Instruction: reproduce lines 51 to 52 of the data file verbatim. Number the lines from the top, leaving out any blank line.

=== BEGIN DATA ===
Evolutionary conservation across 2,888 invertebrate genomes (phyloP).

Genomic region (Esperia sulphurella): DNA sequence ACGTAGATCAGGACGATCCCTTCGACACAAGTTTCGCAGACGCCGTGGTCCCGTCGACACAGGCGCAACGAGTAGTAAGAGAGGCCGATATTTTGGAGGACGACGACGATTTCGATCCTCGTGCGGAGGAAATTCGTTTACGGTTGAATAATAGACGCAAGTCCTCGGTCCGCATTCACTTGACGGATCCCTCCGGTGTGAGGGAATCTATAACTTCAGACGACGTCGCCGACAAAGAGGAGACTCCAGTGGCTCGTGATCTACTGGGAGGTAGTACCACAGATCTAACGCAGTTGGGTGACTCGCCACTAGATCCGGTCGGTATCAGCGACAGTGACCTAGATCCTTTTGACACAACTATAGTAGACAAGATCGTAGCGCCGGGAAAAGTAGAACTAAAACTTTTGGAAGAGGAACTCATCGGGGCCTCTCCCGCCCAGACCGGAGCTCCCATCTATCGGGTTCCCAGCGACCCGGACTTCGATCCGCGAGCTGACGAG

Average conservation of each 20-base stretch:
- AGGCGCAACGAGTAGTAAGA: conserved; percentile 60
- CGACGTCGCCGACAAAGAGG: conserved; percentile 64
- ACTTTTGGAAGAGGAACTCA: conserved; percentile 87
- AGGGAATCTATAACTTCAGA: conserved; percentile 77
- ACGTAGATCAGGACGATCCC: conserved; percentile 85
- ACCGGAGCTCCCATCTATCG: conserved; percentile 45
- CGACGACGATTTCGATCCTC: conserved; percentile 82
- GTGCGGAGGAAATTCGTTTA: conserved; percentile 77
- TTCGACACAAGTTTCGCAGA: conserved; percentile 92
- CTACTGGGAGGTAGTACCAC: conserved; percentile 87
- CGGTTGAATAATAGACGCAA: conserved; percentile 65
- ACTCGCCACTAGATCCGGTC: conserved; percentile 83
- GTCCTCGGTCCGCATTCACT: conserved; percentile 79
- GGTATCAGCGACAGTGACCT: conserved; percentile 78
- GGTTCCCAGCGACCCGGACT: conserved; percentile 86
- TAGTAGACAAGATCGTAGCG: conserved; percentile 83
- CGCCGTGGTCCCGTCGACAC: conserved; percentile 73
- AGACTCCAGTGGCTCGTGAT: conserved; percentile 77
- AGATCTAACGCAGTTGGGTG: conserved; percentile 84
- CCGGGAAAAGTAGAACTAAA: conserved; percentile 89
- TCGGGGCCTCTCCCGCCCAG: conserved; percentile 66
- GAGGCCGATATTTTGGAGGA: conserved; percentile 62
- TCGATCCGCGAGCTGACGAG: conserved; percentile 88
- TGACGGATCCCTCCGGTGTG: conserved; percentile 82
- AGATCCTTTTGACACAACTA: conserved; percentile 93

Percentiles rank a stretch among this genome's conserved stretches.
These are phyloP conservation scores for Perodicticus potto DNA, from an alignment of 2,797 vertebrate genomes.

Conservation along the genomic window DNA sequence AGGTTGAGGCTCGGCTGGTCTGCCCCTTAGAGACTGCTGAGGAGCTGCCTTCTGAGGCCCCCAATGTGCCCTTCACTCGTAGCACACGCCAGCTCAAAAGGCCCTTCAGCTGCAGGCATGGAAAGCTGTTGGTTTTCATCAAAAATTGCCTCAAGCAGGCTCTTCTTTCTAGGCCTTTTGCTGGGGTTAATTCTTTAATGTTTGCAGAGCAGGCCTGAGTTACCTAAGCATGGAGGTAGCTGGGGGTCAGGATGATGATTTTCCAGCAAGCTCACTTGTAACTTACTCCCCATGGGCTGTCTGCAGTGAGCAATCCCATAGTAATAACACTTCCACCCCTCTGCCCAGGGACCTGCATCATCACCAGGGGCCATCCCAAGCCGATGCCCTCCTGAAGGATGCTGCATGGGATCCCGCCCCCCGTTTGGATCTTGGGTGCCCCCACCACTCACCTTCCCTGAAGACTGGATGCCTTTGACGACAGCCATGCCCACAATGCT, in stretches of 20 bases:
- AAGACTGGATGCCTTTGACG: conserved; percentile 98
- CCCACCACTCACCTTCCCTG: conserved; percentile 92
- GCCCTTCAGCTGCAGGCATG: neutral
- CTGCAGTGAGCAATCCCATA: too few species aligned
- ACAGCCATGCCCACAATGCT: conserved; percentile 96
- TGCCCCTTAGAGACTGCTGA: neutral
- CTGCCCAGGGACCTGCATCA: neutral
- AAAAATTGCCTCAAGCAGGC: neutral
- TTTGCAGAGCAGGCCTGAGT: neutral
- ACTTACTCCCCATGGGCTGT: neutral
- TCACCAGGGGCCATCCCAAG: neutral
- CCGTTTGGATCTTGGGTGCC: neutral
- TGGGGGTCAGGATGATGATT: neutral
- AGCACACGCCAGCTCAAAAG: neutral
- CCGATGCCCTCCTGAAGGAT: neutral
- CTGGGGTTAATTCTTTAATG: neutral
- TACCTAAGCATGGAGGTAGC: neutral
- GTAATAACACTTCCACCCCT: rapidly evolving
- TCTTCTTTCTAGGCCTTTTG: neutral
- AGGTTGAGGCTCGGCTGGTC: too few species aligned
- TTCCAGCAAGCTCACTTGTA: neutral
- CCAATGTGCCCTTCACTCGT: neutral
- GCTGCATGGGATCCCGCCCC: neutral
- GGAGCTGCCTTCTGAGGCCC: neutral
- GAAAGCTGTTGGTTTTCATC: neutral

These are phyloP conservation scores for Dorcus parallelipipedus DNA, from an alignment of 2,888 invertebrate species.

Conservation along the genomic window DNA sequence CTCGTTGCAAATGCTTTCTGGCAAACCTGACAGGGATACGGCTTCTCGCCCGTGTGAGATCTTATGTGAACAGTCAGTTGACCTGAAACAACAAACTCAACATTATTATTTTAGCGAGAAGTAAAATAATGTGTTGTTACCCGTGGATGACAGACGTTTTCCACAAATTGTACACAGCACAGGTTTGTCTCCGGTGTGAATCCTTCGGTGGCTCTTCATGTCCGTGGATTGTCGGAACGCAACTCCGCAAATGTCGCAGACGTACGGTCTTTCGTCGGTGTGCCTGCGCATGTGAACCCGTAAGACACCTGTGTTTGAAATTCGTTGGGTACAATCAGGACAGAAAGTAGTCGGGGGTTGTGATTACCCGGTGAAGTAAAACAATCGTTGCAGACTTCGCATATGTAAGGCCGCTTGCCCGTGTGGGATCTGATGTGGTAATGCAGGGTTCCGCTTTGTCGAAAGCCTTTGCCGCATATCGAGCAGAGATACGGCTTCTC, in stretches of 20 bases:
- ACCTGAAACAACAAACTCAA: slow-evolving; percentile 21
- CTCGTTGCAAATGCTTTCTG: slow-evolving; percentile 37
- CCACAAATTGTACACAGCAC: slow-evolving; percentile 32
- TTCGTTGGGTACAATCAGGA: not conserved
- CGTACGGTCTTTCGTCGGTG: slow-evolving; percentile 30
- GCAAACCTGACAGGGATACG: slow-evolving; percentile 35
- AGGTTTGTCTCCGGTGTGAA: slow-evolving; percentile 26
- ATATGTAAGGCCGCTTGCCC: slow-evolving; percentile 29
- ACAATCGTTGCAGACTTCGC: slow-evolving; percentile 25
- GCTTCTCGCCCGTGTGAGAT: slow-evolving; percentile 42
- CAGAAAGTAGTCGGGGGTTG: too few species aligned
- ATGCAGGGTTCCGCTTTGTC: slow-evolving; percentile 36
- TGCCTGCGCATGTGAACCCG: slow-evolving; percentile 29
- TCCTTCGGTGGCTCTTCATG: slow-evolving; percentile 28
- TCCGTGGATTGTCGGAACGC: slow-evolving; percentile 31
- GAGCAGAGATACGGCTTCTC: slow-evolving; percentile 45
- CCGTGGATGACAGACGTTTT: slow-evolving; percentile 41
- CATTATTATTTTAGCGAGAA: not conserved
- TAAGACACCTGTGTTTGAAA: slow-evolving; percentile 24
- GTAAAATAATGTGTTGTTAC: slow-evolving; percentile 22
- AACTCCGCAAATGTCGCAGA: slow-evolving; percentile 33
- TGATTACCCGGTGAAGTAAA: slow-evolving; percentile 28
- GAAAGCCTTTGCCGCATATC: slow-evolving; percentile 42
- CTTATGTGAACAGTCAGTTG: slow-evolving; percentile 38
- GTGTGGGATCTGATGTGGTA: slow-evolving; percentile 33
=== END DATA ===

- AGGTTGAGGCTCGGCTGGTC: too few species aligned
- TTCCAGCAAGCTCACTTGTA: neutral